Minister of Agriculture and Marine Resources Michael Pintard said he has received the support of Cabinet for a policy that mandates, under a heads of agreement, that 40 percent of food items purchased by hotels and restaurants be locally produced.
Pintard said his ministry has been focused in recent months on guaranteeing a market for increased agribusiness by meeting regularly with hoteliers, restauranteurs and food store owners to determine the assurances needed for them to support more local farmers.
“In order for us to guarantee a market (for agribusiness), we’re having conversations with the people that matter,” he said.
“And as a policy decision, I asked Cabinet, can we mandate that 40 percent of all foods purchased by hotels and restaurants, and it goes into the heads of agreement, must be purchased locally? And Cabinet agreed.
“We are in the process of establishing a monitoring unit to supplement the work that is already being done by the department of agriculture that sometimes restricts imports.
“What we are seeking to do in a very coordinated way, not confrontational but working in tandem with companies source these material, is to say your first 40 percent coming from Bahamians. And if we have the capacity and self-sufficiency in that area, we expect that you will buy all of it locally.”
Pintard said the biggest concern was predictability of the cost and sustainability of the amount of food produced.
“We’ve been having meetings with hoteliers, with food stores in particular and raising the question with them. What are the impediments, what are the things that are preventing you from buying local? And we have gotten comments. What is interesting is they have not commented on the quality,” he said.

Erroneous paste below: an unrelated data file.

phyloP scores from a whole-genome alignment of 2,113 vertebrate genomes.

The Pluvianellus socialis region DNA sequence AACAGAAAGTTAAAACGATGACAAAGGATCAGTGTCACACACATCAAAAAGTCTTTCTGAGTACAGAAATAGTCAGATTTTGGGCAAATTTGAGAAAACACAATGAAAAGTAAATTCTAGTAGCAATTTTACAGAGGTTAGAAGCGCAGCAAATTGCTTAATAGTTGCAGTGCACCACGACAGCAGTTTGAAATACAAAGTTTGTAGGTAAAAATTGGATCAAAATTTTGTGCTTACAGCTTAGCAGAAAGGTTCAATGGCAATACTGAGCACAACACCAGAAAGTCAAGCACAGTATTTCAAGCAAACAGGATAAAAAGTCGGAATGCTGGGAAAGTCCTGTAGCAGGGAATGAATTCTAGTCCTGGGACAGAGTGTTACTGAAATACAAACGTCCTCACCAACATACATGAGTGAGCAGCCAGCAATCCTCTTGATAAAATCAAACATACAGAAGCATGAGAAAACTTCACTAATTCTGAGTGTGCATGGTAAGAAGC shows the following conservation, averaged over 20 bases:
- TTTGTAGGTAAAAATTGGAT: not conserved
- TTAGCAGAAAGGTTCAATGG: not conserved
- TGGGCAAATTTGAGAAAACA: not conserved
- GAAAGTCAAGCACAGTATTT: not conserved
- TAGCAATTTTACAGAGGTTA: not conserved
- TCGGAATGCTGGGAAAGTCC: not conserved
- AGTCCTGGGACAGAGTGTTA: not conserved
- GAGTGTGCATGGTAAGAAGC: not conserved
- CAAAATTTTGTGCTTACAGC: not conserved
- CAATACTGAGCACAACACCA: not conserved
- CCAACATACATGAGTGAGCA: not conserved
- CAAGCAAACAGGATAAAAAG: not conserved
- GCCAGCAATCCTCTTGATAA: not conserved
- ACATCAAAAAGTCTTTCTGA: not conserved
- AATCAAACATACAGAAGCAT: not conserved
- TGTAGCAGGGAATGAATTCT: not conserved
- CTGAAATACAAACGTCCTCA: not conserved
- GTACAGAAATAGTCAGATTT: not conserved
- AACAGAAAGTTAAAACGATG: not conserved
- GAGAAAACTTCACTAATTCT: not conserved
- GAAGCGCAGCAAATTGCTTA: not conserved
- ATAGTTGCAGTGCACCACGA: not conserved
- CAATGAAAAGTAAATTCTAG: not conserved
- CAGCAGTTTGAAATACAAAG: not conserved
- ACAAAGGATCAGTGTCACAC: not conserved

“So, those agencies that have bought from Bahamian producers, they are pleased by and large by the quality. What concerns them is the variability in price from months-to-month or quarter-to-quarter or year-to-year. Secondly, they are concerned about consistency of supply and then they are concerned about sustainability.”
The overarching goal, Pintard said, is to have a successful environment of import substitution.
“A study conducted by the IDB says that there are at least 77 items that we can produce cost effectively, so that they can be competitive with what is coming in,” he said.
“We can prioritize that based on the figures that we’re spending bringing those items in. While we are interested in exports because exports allow you to bring foreign currency onshore and assist you with your national development, the truth is the tourists that are in town represent an export.
“So, we want to look at import substitution. What can I produce that I no longer have to spend money elsewhere to bring in? So, we’ve been looking at those 77 items. We’ve been making them available to potential agribusiness investors and saying to them, ‘Here are some real options for you if you’re considering the sector. Here’s the dollar value, not only in the broad sector, but in the subsector that you have the potential to make.’
“If you’re going to have import substitution, you’re going to need a guaranteed market. In other words, your hoteliers, your restaurants, your food stores must have sufficient confidence in the producers in order to spend their money with them.”
Last month, Pintard said the government plans to undertake an aggressive campaign to create legislation and policy to expand the development of the blue economy, especially aquaculture.
Pintard also said earlier this year that a plan to reduce the country’s reliance on food imports would cost only $1.6 million, which would be used to assist farmers on Abaco and Grand Bahama first, before farmers in other parts of the nation.